It's a question that even the best managers find challenging: How do you get employees to focus on problem-solving and positive results rather than assigning blame when things go wrong? Research shows that people tend to take credit when things go right and to blame others when things go wrong. These instincts are typically most intense when the stakes are high and times are tough, says Ben Dattner, author of The Blame Game: How the Hidden Rules of Credit and Blame Determine Our Success or Failure

Manager Makeover: Turning around a "blame" culture

It's a question that even the best managers find challenging: How do you get employees to focus on problem-solving and positive results rather than assigning blame when things go wrong? Research shows that people tend to take credit when things go right and to blame others when things go wrong. These instincts are typically most intense when the stakes are high and times are tough, says Ben Dattner, author of The Blame Game: How the Hidden Rules of Credit and Blame Determine Our Success or Failure.

 

Blame erodes morale, productivity and well-being

Research shows that blame erodes morale, slows progress and undermines relationships with customers, clients, vendors and employees. Individuals and teams that blame one another when mistakes happen get stuck at precisely the time when people most need to pull together to meet a challenge or fix a problem. Fostering accountability is vital to your success as a manager and to individual and group productivity.

Characteristics of accountable teams
The way to break the cycle of blame is to foster a culture of accountability. On accountable teams, people:

  • Take responsibility for their actions
  • Are encouraged to take appropriate risks
  • Accept and "own" their mistakes
  • Receive credit, individually and as a team, when they have earned it

Accountable teams ask: What can we learn from this experience? What should we do differently next time?

 

Helping your team move from blame to accountability

Managers play a key role in moving teams from a culture of blame to one of accountability. Here are four tips:

  • Show accountability in your own work. Be aware of your mistakes. "Own" the results of your decisions, whether or not they led to the results you had hoped. Let your team see you taking proactive steps to keeping mistakes from happening again. Remember that experts agree that how you handle a mistake matters far more than the mistake itself.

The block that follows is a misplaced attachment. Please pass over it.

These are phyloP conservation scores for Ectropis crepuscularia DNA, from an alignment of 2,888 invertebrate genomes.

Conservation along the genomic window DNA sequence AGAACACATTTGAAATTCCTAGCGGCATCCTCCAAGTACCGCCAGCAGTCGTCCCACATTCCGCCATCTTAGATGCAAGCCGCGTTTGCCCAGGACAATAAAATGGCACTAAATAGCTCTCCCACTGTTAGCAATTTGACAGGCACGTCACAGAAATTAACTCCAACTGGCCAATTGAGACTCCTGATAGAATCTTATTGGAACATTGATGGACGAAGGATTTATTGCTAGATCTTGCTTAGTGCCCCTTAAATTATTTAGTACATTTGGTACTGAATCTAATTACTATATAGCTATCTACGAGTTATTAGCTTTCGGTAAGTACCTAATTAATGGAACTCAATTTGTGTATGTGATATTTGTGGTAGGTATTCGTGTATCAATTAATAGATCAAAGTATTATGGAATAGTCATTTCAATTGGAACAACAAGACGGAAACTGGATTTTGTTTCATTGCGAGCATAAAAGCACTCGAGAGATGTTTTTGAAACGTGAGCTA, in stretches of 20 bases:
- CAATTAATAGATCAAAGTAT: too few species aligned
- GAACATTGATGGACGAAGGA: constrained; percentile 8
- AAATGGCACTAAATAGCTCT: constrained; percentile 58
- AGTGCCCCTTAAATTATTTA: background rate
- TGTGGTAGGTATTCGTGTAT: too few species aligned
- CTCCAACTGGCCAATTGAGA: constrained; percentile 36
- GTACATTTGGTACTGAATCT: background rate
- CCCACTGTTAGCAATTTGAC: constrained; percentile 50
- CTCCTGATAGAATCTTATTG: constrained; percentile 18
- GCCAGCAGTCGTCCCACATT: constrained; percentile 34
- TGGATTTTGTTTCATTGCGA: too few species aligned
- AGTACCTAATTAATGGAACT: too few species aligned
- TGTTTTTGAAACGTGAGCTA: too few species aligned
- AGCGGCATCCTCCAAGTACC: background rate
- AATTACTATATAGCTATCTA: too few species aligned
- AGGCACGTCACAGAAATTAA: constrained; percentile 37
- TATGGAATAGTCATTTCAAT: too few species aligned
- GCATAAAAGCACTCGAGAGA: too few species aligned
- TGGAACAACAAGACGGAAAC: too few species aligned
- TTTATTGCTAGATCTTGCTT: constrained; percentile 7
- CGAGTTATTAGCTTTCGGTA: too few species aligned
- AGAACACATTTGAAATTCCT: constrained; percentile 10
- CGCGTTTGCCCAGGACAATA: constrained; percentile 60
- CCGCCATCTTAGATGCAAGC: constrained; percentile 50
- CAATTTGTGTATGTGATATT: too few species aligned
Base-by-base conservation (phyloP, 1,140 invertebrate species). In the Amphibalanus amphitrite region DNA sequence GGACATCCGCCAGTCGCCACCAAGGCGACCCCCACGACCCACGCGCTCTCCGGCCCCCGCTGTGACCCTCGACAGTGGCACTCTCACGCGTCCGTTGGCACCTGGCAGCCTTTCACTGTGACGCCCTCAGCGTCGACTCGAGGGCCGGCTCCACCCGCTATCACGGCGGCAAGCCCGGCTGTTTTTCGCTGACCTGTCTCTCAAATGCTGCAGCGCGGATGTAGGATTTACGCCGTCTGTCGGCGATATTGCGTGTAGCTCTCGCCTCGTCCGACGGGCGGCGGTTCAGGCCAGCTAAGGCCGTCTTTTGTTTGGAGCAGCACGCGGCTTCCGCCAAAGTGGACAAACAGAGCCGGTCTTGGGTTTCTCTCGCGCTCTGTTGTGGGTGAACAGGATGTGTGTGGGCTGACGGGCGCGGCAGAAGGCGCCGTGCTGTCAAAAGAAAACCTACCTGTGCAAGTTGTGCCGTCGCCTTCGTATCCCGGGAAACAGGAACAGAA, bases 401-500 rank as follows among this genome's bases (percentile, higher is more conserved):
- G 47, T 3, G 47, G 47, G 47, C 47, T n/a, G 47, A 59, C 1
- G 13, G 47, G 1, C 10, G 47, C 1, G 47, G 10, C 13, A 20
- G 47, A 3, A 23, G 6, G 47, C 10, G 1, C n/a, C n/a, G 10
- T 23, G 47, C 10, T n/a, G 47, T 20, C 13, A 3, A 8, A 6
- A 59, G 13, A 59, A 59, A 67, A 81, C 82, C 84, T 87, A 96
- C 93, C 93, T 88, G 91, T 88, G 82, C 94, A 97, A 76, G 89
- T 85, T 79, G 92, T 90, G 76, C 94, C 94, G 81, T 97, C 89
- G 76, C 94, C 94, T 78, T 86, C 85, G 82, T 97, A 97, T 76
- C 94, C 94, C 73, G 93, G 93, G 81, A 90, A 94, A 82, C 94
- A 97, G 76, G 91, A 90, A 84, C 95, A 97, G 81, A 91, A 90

• Have a zero tolerance policy for blaming behavior. Tell people that when things go wrong, you want them to bring you solutions, not blame or excuses.
  • Shift the focus of unproductive conversations to productive problem-solving. Ask people to tell you how they could have improved an outcome, not what someone else did "wrong." Coach them toward accepting responsibility. Instead of solving people's problems for them, "help them take accountability for themselves" and achieve the results you expect them to deliver, advise Roger Connors, Tom Smith, and Craig Hickman, authors of The Oz Principle: Getting Results Through Individual and Organizational Accountability.
  • Encourage shared responsibility. When you can, give people the opportunity to work on cross-functional teams that involve shared responsibility and accountability for results. This approach "can help bring people together and end intergroup recrimination and blame," Dattner says, because it shifts the focus from the performance of an individual to the performance of a team.

How managers handle credit and blame is contagious. If you show unfairness, "it can quickly have devastating and widespread effects throughout the workplace," Dattner says. At the same time, if you manage credit and blame skillfully, it can have a wealth of positive effects for you, your team, and your organization.